S&P Dow Jones Indices said it would remove 21 Chinese companies from its global stock and bond benchmarks after the Trump administration accused the companies of having ties to the Chinese military and barred US investors from trading or owning their securities.
The index provider, an arm of S&P Global, said it would remove 10 companies, including surveillance camera maker Hangzhou Hikvision; supercomputer manufacturer Dawning Information (also known as Sugon); and Semiconductor Manufacturing International Corporation (SMIC) from more than four dozen of its equity indices beginning on December 21.
The firm will also remove securities issued by an additional 11 blacklisted companies from its fixed income benchmarks beginning on January 1, it said in a statement late Wednesday.
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The latest index reconstitution and rebalancing will force global money managers to adjust their investment allocations while China takes measures to widen the access to its domestic capital markets to foreign investors. Major index compilers have also started to add or increase the weightage of Chinese securities because of their growing business footprint and dominance.
“S&P DJI will continue to monitor for any updates to the list of named entities, further clarifications on the scope of the executive order as it pertains to affiliates, and any other relevant matter,” the company said. “Any further updates released before the US market close on Friday, December 11, 2020, will be evaluated by S&P DJI and, if applicable, implemented in conjunction with the December 21, 2020, rebalancing effective date.”
There are 2,009 Chinese companies in its S&P Global BMI Index, one of its biggest benchmarks, with more than 12,500 constituent companies and one of the affected indices, with a combined weighting of 5.1 per cent, according to a November 30 company fact sheet.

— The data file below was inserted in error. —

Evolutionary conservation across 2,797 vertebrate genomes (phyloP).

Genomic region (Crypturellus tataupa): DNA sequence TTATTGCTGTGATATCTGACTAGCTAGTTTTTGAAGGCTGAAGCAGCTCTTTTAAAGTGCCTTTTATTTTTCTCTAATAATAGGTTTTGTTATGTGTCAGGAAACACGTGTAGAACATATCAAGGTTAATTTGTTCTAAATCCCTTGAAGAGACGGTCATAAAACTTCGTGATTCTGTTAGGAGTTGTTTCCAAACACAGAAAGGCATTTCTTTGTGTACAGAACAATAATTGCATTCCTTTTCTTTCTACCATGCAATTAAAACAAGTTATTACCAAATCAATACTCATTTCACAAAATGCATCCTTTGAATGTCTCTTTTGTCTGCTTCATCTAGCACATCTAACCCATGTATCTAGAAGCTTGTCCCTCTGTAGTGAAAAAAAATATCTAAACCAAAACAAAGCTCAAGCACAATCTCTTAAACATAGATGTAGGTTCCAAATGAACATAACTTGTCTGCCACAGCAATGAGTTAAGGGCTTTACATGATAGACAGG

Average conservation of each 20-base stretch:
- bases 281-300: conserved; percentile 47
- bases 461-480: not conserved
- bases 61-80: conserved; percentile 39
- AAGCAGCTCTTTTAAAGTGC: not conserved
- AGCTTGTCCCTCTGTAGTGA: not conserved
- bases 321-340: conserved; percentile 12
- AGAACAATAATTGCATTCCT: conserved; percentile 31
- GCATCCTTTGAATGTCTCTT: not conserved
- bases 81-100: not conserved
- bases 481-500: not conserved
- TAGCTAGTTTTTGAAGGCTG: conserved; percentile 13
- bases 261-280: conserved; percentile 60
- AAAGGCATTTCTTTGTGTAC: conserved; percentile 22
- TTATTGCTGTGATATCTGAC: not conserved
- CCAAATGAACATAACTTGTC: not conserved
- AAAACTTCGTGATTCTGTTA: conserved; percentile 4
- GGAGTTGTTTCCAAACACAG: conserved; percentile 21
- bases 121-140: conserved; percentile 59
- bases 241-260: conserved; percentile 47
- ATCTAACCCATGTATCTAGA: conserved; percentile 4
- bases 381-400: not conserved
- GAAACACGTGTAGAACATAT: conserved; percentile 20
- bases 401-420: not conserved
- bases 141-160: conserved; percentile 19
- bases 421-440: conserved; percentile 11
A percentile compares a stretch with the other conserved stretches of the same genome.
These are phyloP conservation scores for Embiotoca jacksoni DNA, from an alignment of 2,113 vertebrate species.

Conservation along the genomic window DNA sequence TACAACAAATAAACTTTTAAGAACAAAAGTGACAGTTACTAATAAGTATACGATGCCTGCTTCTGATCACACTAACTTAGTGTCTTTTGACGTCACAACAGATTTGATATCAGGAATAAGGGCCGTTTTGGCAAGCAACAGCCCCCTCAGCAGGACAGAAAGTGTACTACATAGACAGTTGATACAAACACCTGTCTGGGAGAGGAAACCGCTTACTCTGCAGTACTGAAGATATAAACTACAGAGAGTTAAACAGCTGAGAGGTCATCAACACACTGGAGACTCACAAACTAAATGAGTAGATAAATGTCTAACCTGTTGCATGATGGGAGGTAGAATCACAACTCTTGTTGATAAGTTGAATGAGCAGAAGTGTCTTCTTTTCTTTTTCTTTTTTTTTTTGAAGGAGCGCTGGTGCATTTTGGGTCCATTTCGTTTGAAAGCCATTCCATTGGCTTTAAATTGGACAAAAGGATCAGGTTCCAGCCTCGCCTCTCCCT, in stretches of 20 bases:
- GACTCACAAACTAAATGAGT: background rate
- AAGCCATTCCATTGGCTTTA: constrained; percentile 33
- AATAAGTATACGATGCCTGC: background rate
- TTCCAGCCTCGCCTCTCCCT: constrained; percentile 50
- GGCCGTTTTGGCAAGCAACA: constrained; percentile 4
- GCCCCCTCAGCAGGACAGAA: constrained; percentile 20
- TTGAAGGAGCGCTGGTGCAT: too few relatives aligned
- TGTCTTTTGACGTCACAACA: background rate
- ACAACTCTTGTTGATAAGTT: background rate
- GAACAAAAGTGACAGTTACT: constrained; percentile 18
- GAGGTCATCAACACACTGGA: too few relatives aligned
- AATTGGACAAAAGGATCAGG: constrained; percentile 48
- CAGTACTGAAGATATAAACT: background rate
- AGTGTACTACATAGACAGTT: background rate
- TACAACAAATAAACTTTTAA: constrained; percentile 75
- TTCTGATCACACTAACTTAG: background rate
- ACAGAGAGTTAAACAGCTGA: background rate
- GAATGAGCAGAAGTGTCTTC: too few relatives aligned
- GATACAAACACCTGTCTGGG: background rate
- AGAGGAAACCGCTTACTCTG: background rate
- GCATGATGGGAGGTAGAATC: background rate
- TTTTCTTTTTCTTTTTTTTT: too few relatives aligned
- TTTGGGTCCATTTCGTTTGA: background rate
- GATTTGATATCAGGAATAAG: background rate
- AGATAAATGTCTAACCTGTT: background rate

S&P Dow Jones said it was only removing companies “explicitly named” in the November 12 executive order by US President Donald Trump that designated 31 companies as being owned or controlled by the Chinese military, and excluded any affiliated company. The order bans Americans from investing in those firms starting January 11 next year, just days before US president-elect Joe Biden is set to take office.
Last week, the Trump administration added another four companies to the blacklist, including SMIC and China National Offshore Oil Corporation (CNOOC), the country’s largest oil explorer.
S&P Dow Jones is the latest index provider to announce plans to remove blacklisted Chinese firms from its global benchmarks after FTSE Russell last week said it would remove eight companies from its family of global stock indices from December 21.
Last month, JPMorgan Chase said it had taken initial steps to deal with more than US$41 billion worth of dollar- and euro-denominated debt issued by sanctioned Chinese companies and their units in its emerging-market bond indices.
MSCI and Nasdaq are also understood to be evaluating whether to remove designated companies from their indices, and could make an announcement in the coming days.
The companies to be removed from the S&P Dow Jones equity indices are: CRRC Corporation, China Communications Construction Company, China National Chemical Engineering Group, China Nuclear Engineering & Construction Corporation, China Spacesat Company, China State Construction International Holdings, China Railway Construction Corporation, Sugon, Hikvision and SMIC.
They had a combined market capitalisation of US$204.1 billion at the close of trading on Wednesday, according to Bloomberg data.
In addition to those companies, S&P Dow Jones said it would remove bonds from its fixed income benchmarks issued by Aviation Industry Corporation, China Aerospace Science and Industry Corporation, China Electronics Corporation, China Electronics Technology Group, China General Nuclear Power Corporation, China National Chemical Corporation, China National Nuclear Corporation, China Shipbuilding Industry Corporation, China South Industries Group, China State Shipbuilding Corporation and China Three Gorges Corporation.
The latest removal of Chinese stocks and bonds from global benchmarks comes as China-US relations have reached their worst point in decades over a variety of issues ranging from trade to Hong Kong’s autonomy.
Despite that, investors continue to eye potential opportunities in China as Beijing moves to further open its financial markets to foreign investment and more Chinese sovereign debt has been included in global bond indices in the past few years.
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